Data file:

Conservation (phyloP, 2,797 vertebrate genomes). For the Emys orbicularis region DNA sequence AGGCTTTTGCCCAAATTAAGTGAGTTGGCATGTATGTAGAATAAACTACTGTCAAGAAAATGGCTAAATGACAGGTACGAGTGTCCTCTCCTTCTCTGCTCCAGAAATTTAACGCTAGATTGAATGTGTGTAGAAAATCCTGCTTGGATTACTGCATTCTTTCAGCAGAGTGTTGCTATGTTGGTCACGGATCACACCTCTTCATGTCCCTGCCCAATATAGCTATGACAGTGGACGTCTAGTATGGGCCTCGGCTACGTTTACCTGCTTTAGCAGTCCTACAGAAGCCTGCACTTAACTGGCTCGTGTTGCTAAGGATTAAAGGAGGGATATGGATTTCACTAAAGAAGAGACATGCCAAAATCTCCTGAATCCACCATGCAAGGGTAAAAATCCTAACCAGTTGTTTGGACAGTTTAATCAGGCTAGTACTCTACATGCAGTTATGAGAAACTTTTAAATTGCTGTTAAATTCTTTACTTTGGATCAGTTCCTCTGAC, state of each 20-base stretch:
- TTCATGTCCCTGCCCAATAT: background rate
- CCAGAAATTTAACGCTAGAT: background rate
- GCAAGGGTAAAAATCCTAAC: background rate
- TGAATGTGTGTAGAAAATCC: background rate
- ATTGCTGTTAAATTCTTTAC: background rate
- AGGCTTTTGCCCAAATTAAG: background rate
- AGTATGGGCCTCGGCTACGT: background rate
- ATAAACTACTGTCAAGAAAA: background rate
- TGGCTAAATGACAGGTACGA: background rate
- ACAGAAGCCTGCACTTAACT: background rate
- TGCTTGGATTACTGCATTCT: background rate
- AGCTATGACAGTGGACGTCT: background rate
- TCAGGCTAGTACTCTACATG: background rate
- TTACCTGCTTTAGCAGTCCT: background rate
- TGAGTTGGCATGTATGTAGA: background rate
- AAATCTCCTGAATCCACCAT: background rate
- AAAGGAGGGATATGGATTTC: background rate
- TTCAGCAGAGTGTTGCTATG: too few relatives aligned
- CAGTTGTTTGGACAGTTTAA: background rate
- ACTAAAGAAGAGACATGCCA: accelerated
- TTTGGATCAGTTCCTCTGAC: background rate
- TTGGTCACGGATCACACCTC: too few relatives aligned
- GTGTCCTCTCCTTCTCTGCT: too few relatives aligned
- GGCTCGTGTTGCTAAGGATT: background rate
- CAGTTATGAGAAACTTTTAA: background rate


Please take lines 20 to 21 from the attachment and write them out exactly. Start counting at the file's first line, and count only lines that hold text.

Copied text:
- CAGTTGTTTGGACAGTTTAA: background rate
- ACTAAAGAAGAGACATGCCA: accelerated